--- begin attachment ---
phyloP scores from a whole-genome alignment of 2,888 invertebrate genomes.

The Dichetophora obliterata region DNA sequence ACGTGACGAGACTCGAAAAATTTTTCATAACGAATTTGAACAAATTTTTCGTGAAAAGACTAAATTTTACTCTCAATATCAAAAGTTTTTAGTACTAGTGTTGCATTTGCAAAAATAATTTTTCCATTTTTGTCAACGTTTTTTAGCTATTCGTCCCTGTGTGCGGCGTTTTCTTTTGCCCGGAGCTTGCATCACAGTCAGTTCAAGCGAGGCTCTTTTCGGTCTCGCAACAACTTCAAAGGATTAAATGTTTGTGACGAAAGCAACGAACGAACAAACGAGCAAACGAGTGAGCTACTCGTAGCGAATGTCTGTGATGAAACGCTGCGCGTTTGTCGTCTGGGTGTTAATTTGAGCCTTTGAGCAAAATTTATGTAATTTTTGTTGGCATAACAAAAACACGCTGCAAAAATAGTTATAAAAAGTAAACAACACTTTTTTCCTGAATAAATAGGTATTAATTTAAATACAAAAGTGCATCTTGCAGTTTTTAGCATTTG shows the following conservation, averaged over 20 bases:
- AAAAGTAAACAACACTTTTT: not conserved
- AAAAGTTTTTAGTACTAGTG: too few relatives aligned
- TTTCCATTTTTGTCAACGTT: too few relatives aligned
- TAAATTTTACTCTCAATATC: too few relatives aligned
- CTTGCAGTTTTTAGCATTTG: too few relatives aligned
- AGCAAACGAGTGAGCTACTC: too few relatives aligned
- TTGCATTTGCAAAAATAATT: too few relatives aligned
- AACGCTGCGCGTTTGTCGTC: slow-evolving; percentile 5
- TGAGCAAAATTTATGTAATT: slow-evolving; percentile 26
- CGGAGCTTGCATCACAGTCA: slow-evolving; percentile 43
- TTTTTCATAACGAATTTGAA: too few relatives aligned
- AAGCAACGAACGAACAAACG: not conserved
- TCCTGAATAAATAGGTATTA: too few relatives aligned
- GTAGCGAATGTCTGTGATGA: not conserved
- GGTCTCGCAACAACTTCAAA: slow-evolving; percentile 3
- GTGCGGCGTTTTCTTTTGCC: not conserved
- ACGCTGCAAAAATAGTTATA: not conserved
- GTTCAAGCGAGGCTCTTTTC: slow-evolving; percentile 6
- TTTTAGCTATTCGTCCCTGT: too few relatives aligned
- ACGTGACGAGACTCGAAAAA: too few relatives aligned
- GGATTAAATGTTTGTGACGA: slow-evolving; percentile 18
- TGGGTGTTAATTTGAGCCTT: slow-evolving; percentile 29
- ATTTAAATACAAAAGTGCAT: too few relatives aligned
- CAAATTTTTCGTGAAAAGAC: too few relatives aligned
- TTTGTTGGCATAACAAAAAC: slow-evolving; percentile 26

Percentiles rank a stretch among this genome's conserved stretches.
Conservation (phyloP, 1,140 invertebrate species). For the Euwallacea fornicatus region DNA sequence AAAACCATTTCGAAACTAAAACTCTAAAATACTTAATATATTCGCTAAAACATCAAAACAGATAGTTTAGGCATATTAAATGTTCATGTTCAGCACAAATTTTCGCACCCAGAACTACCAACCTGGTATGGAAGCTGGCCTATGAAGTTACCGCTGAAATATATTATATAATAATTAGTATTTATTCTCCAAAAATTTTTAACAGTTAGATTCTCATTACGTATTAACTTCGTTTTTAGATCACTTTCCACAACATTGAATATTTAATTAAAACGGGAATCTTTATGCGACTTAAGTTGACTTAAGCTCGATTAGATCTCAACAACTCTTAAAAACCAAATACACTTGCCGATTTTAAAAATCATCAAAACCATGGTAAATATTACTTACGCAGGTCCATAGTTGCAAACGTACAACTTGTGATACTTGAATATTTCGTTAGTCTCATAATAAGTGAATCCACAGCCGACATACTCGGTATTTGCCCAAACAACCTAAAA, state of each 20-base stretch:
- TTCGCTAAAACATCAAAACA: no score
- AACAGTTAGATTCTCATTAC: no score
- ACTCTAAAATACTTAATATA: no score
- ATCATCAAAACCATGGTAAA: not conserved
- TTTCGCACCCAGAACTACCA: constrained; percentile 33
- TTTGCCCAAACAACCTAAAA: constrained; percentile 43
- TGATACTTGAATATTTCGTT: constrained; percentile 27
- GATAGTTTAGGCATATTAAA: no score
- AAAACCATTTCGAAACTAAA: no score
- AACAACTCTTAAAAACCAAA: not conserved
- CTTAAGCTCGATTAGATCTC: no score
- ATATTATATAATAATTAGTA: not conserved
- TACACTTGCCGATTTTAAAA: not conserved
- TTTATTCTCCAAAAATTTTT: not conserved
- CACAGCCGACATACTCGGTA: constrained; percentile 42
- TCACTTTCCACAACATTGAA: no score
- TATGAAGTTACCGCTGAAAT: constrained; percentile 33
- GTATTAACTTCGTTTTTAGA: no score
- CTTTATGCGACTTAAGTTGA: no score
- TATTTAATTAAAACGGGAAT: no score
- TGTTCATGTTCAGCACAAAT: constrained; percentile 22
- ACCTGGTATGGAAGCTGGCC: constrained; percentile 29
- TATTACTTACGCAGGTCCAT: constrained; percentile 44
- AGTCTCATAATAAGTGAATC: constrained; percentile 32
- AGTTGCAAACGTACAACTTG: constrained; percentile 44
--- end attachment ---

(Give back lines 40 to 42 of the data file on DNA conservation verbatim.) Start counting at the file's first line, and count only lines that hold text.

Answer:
- CTTAAGCTCGATTAGATCTC: no score
- ATATTATATAATAATTAGTA: not conserved
- TACACTTGCCGATTTTAAAA: not conserved